Academic journal article Journal of Accountancy

Liability Insurance Doesn't Cover Business Disputes

Academic journal article Journal of Accountancy

Liability Insurance Doesn't Cover Business Disputes

Article excerpt

Liability Insurance Doesn't Cover Business Disputes

Many CPAs mistakenly believe their professional liability policy covers disputes between members of a firm. But as the following case illustrates, a claim by one insured against another typically falls outside the scope of most insurance policies.

When is a partner not a partner?

In September 1987, Brett Cleaver and Michael Beck asked Belfa Kay Montgomery to become a partner in their accounting firm. Montgomery hesitated at first--she had stopped practicing as an accountant some years before and allowed her CPA license to lapse. Nevertheless, she was intrigued by the prospect of becoming a partner in the firm. She accepted the offer.

The firm changed its name to Cleaver, Beck, Blank, Stein & Montgomery and listed her as a partner on its letterhead.

Effective January 1, 1988, Montgomery was added as an insured to the firm's professional liability insurance policy. Cal Accountants Mutual Insurance Co. was the issuer.

The declaration page of the policy named the firm of Cleaver, Beck, Blank, Stein & Montgomery as the insured. The firm's individual partners, including Montgomery, also were listed.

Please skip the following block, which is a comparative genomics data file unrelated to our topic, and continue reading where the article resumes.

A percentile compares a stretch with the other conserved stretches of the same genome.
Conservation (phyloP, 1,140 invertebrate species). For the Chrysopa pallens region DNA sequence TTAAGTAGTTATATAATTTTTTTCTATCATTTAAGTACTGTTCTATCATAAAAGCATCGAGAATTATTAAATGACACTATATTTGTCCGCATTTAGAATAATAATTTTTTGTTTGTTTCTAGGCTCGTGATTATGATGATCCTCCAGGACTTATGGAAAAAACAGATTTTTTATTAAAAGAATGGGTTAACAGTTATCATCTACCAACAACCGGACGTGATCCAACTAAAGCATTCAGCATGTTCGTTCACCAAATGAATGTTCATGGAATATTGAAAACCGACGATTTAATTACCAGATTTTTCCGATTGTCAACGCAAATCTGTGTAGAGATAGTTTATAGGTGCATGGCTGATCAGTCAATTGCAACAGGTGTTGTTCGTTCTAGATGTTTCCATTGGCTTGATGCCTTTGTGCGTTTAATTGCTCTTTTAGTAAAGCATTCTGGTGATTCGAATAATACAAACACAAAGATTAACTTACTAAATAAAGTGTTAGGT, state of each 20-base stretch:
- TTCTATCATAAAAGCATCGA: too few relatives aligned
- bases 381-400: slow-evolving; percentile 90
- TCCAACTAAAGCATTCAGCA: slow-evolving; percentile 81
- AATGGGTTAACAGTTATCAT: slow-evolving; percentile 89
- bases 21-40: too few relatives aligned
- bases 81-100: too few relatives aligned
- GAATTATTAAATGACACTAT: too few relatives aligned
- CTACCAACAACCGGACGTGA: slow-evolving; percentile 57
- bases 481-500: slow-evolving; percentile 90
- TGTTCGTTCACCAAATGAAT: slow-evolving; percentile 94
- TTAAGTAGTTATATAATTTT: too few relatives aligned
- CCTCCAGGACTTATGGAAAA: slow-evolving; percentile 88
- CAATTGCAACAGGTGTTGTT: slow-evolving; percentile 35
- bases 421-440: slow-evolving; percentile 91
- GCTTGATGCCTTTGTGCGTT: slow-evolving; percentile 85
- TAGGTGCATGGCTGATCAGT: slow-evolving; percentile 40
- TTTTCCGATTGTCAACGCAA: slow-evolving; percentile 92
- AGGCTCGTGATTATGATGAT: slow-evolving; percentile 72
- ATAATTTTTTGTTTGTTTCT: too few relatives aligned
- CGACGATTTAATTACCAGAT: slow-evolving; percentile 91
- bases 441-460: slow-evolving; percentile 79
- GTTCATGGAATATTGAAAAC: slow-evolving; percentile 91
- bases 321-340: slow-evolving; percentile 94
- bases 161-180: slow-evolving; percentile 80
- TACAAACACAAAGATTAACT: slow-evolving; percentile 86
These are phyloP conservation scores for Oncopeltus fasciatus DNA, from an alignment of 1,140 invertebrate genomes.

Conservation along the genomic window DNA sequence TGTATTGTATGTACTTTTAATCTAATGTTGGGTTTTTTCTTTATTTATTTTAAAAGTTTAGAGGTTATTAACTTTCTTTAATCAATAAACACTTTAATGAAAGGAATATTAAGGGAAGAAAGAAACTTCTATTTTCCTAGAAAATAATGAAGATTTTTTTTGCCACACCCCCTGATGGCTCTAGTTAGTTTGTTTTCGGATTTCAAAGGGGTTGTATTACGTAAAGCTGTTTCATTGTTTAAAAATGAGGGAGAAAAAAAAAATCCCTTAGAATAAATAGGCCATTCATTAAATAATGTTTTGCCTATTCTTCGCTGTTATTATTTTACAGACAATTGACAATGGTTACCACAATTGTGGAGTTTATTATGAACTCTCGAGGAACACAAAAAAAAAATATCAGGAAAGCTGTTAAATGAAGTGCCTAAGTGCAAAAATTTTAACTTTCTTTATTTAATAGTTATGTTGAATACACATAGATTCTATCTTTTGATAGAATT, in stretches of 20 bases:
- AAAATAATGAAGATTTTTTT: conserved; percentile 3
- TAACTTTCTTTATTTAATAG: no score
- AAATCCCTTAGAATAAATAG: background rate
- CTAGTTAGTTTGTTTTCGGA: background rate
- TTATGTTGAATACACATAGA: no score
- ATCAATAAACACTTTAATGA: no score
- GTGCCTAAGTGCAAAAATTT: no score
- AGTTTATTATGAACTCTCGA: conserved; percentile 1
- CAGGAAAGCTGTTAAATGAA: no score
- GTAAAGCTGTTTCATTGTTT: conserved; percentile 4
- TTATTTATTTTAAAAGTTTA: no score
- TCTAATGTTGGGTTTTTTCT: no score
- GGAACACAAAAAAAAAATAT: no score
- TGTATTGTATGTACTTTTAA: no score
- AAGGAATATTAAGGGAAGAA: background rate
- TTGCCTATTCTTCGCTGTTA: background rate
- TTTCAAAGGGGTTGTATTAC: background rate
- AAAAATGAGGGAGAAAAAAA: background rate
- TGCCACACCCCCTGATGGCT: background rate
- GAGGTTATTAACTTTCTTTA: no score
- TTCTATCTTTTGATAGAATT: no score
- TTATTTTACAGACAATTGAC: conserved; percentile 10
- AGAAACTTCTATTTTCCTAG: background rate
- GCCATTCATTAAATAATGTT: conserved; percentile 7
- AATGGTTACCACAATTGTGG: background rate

Montgomery sues firm

On February 28, 1992, Montgomery filed a lawsuit against Cleaver, Beck and the firm. The firm subsequently tendered defense of the lawsuit to Cal Accountants Mutual, but the insurance company denied coverage, based on the policy's exclusion. It said the policy did not apply "to any claim or multiple claim made in part or whole by any insured or a present, former or prospective employer, proprietor, partner, officer, principal, director, owner, shareholder, employee or related individual of any insured." The insurer submitted its denial of coverage to the trial court. The court granted summary judgment to Cal Accountants Mutual based on the language of the exclusion.

Montgomery eventually settled with the firm. It agreed to pay her $180,000. In the settlement, the parties also agreed Montgomery would attempt to collect damages only from Cal Accountants Mutual. In addition, the firm assigned to her any potential rights it had to sue and collect damages from the insurance company.

Trial court ruling appealed

Montgomery decided to appeal the trial court's summary judgment in favor of Cal Accountants Mutual. …

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